The trip has provoked clashes between riot police and protestors who accuse Taiwan's president Ma Ying-jeou of selling out by signing agreements with China's top Taiwan negotiator Chen Yunlin.
Meanwhile, supporters of the deal hope it will improve cross-strait ties and address an economic slowdown triggered by waning intra-Asia trade flows.
Cross-strait exchanges could spell significant changes for the banking landscape, say finance experts, who hope the agreement will eventually lead to a liberalisation of capital flows.
ôTo date, because of the lack of cross-strait banking services, foreign banks had an advantage over the local banks for trade finance operations,ö says Tony Phoo, an economist at Standard Chartered in Taiwan. ôHowever by allowing direct cooperation on cross-strait banking, this could level the playing field for both foreign and local banks.ö
Hong Kong-based trade financiers currently issue letters of credit and raise collateral for Taiwanese clients looking to do business in China. This could change with further liberalisation of the banking sector between the two sides.
ôIf the banking system opens and helps to facilitate more trade between China and Taiwan, this would impact the business of Hong Kong banks which have traditionally been the middle man in China/Taiwan trade as all letters of credit have to be issued from here,ö says Christopher Lewis, head of trade and supply chain for Greater China at HSBC.
ôHowever banks in Taiwan would subsequently benefit from what is likely to be an uptick in direct business if cross-strait links strengthen. This benefits all parties because trade efficiencies reduce the cost of financing,ö he adds.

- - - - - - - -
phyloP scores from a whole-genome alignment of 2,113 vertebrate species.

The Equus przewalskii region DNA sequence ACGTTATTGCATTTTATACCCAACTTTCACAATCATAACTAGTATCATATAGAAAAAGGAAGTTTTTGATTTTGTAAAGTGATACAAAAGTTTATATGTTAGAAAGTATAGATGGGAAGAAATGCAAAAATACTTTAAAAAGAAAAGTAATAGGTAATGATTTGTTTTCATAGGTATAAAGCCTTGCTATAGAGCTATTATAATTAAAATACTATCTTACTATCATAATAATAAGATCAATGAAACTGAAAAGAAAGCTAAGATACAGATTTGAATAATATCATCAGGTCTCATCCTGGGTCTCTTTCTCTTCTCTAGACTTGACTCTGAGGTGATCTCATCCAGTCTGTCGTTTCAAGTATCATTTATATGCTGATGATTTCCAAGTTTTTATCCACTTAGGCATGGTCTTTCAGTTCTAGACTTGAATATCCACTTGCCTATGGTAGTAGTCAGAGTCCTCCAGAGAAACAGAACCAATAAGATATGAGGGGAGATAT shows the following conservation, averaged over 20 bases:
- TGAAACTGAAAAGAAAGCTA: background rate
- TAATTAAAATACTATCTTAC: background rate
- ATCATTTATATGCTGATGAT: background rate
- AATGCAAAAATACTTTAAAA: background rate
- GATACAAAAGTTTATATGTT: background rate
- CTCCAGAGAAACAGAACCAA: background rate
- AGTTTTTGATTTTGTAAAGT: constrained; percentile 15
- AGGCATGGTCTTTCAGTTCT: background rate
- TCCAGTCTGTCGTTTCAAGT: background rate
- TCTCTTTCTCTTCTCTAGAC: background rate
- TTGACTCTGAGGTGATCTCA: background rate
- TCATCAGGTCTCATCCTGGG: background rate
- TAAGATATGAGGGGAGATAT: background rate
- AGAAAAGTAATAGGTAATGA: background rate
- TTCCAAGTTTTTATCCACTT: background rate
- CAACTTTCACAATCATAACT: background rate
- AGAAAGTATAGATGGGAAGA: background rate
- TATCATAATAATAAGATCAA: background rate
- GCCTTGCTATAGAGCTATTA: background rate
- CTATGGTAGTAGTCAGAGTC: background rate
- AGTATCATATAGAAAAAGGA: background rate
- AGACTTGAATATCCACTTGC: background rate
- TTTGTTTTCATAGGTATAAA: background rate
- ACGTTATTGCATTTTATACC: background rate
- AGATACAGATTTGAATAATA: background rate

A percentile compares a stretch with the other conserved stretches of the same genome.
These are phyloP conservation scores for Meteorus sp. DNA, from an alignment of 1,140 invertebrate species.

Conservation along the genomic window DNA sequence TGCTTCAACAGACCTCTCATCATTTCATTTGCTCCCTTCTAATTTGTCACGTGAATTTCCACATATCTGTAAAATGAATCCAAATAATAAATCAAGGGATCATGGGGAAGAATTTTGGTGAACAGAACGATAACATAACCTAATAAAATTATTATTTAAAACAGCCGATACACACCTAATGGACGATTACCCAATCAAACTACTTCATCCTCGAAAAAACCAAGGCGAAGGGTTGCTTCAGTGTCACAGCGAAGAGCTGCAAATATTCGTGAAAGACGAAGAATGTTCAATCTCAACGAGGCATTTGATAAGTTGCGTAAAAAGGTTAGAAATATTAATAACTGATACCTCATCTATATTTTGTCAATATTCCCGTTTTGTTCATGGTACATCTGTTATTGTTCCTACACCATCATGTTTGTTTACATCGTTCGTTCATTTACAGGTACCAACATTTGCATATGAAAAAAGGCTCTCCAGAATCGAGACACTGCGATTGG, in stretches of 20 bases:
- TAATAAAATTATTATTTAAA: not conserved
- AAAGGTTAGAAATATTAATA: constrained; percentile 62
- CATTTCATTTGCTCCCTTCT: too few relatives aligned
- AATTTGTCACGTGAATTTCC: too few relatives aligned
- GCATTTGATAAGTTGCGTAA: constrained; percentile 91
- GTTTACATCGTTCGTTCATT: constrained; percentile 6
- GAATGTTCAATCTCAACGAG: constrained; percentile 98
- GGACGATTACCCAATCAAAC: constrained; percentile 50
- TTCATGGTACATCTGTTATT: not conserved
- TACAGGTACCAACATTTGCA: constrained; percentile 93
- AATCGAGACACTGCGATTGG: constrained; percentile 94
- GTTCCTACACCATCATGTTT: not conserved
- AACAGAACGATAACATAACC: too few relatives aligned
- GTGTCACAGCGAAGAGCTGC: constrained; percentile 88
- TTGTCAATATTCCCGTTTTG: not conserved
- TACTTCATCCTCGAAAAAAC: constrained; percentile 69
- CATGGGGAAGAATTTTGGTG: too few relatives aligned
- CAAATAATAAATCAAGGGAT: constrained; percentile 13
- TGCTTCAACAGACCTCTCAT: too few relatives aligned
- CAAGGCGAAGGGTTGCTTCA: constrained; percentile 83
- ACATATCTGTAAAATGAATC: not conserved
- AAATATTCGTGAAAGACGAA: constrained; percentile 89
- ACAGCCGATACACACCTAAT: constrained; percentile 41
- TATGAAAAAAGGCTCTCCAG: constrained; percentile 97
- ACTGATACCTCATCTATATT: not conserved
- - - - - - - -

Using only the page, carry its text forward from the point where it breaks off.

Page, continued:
The current trade agreement will also help to lower costs for the companies involved. Standard Chartered points to local reports which suggest that savings on operating expenses for direct shipping and direct flights could add up to $90 million per year. The reports estimate that annual savings will amount to $39 million for direct air cargo flights and $36 million for shipping operators, bringing the total to around $165 million per year. (This is equivalent to around 0.04% of TaiwanÆs current GDP.)
Goods exported from Taiwan to China include electronics, chemicals, machinery, base metals and cement. Taiwan's economic growth has, however, lagged behind ChinaÆs in recent years as trade exports have slowed. It is difficult to track these numbers as the Taiwanese are still barred from making direct imports from China; thus there is no available data to capture import flows. Experts say this could change as shipping lines are opened.
Fears that liberalisation of trade links between Taiwan and China will have repercussions for Hong Kong have been downplayed by economists, as the former British colony is expected to continue to have a strong hold over business and trade in the Pearl River delta region in Southern China.
ôA lot of trade between Taiwan and China tends to be in the electronics sector, which is typically transported by air freight,ö says Ben Simpfendorfer, chief China economist at RBS Global Banking and Markets.
ôHong Kong is the worldÆs largest international air cargo hub, so it will still capture some of the trade that goes through Guangdong province. Liberalising trade links will help to create a southern hub between China, Taiwan and Hong Kong,ö he says.
However, additional challenges lie ahead for the region, particularly from a US government led by Barack Obama, who maintains a more protectionist trade stance and has pledged to rebalance the countryÆs economic relationship with China.